Over the next couple of weeks, many of us will be venturing out for family gatherings and vacations, often in less than favourable conditions. Len Dubois Trucking and its team of professional truck drivers place top priority on the safety of our drivers, and the motorists who share the roadways with them.

Our team has driven millions of accident-free miles, in all types of weather and road conditions, so we’ve asked our drivers for some tips to help motorists stay safe on the roads this holiday season.

1. Prepare Your Vehicle for Travel

Before you hit the road, especially if you are making a long drive, you should consider taking your vehicle in for some winter maintenance. This includes having your radiator and cooling system checked, a tire check or having winter tires installed on your vehicle, checking your belts and hoses, having an oil change, top up your fluids and check your wiper blades. Many of the problems that strand motorists on the side of the road can be prevented by simple maintenance before leaving.

Besides having your car serviced, motorists should be sure to clean all the snow from their vehicles. Leaving snow on your roof or windows reduces your visibility and create hazards for other motorists on the roadways.

2. Plan Ahead

Before you head out, plan your trip. It seems simple enough, but many of us leave without planning the route we are taking. You’ll want to try to stay in populated areas; winter is not the time of year to take the scenic route. If you run into severe weather you’ll want to be able to stop driving as soon as possible.

Another important part of planning is to check the weather systems along the route you will be taking. Weather can change dramatically from state to state, province to province and even city to city. Also, make sure you know your exits and prepare for the exit well in advance by being in the proper lane. Many accidents are caused by unexpected lane changes.

Stay in touch with those who are expecting you. Let them know of delays in your travels, or that you’ve made it through a winter storm unharmed. There is no need to have your loved ones worrying about you.

3. Pack an Emergency Kit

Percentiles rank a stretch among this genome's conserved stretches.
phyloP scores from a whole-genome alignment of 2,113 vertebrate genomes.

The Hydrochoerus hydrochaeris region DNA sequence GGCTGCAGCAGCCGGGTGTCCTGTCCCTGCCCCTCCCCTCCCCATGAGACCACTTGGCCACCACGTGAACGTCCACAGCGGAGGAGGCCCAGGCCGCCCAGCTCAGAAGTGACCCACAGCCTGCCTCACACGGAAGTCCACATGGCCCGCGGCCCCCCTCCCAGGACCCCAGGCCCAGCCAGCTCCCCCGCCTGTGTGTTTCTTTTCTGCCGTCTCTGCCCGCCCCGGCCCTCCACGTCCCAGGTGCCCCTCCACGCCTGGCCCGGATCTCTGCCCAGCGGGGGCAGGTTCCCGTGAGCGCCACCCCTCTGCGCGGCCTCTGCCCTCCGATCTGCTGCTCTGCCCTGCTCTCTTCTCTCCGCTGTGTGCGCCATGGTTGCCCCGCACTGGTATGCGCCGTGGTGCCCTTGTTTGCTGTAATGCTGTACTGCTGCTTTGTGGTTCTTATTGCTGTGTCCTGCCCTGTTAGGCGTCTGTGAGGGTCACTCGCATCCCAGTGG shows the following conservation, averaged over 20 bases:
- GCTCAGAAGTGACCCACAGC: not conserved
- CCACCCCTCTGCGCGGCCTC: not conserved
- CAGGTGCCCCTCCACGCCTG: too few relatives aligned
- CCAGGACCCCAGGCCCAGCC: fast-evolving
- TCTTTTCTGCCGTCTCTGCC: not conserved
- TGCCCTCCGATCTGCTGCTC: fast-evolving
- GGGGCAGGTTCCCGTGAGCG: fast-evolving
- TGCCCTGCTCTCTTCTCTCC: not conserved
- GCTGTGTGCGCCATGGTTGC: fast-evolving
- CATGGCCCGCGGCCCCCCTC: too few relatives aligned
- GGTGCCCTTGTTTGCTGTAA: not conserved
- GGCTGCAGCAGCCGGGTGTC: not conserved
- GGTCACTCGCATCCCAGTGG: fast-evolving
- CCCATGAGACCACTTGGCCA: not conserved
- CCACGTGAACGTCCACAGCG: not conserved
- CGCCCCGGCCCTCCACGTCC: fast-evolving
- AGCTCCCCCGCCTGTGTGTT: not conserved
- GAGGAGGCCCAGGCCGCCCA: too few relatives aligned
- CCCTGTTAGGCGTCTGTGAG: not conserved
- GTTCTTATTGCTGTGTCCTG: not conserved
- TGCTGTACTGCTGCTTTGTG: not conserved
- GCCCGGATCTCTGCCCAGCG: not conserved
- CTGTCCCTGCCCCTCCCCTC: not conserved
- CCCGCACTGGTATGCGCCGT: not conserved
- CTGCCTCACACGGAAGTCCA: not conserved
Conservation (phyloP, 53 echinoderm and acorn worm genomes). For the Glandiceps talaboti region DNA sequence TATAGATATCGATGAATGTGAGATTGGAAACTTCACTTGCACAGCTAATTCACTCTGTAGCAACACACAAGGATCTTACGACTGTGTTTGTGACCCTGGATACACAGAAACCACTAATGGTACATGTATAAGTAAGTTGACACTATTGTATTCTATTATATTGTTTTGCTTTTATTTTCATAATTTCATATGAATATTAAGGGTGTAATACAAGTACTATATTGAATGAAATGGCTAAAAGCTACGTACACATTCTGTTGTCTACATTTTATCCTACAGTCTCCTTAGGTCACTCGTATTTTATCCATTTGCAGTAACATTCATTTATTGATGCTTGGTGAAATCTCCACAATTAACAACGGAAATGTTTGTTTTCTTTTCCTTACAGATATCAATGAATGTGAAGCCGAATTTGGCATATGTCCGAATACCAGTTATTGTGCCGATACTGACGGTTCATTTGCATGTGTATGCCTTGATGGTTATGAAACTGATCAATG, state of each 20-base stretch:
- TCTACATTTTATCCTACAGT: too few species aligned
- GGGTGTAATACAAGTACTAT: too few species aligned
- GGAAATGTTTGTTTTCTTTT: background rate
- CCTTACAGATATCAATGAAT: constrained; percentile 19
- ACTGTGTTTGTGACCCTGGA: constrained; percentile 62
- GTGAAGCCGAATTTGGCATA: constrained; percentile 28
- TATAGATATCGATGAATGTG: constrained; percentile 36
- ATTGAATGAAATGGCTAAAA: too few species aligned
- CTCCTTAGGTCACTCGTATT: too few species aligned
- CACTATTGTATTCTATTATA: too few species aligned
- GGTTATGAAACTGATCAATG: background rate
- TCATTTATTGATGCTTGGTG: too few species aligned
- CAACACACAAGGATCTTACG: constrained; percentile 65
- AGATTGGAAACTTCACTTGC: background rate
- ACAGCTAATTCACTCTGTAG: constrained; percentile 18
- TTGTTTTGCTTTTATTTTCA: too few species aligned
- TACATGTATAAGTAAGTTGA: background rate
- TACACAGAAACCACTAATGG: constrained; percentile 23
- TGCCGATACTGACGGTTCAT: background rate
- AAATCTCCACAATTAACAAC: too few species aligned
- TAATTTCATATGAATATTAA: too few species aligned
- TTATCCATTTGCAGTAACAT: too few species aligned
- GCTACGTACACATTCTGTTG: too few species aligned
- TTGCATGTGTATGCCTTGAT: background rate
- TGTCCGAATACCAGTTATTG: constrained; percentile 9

Be prepared for emergencies by packing an emergency kit. You should include a battery-powered radio, flashlight, blankets, jumper cables, first aid kit, bottled water, non-perishable foods, maps, spare tire, flares, candles and clean, empty tin cans (for the candles). Once you pack your emergency kit leave it in the car so you’ll be prepared any time of the year.

4. Fuel Often

You never know what may be on the road ahead of you. There is nothing worse than sucking fumes and being delayed due to bad weather, accidents on the road, or other blockages that prevent you from getting to your next fuel stop. When you reach the half tank mark you should be looking for your next fuel stop.

5. Do Not Cut in Front of Other Vehicles and Increase Your Traveling Distance

Our drivers couldn’t stress this enough. Too often they have seen horrible accidents caused by one vehicle cutting off another. Keep an appropriate distance between your vehicle and those around you. This is just as important for lane changes as it is for pulling onto highways or merging into traffic. Don’t put yourself or others at risk. Be patient when merging and be prepared for exits. Leave extra room between you and the vehicle in front of you so that you can be prepared for sudden changes in traffic and road conditions.

6. Leave Early and Do Most of Your Driving in the Daylight

Road conditions, increased traffic and weather can create delays in your travel time. If you leave early you’ll give yourself enough time to arrive at your destination on time and avoid feeling anxious about being late. Driving in the day gives you increased visibility and, generally, better road conditions. There is one more important note that our drivers had about driving in the daylight. With the holiday season comes the holiday parties and unfortunately, the drunk drivers. Driving during the day reduces your chances of running into someone under the influence.

7. Drive for the Road Conditions

The most common reason for being the cause of, or involved in, an accident is that motorists are not driving for the road conditions. If it’s snowing and blowing, or if the roads are icy – you need to reduce your speed. Driving too fast in poor conditions puts yourself and others around you at risk. Reducing your speed when needed helps reduce your risk of being involved in an accident and ensures that you will arrive at your destination in one piece.

If you found this article informative please share it with your friends and family. From all of us at Len Dubois Trucking, Happy Holidays and please drive safely.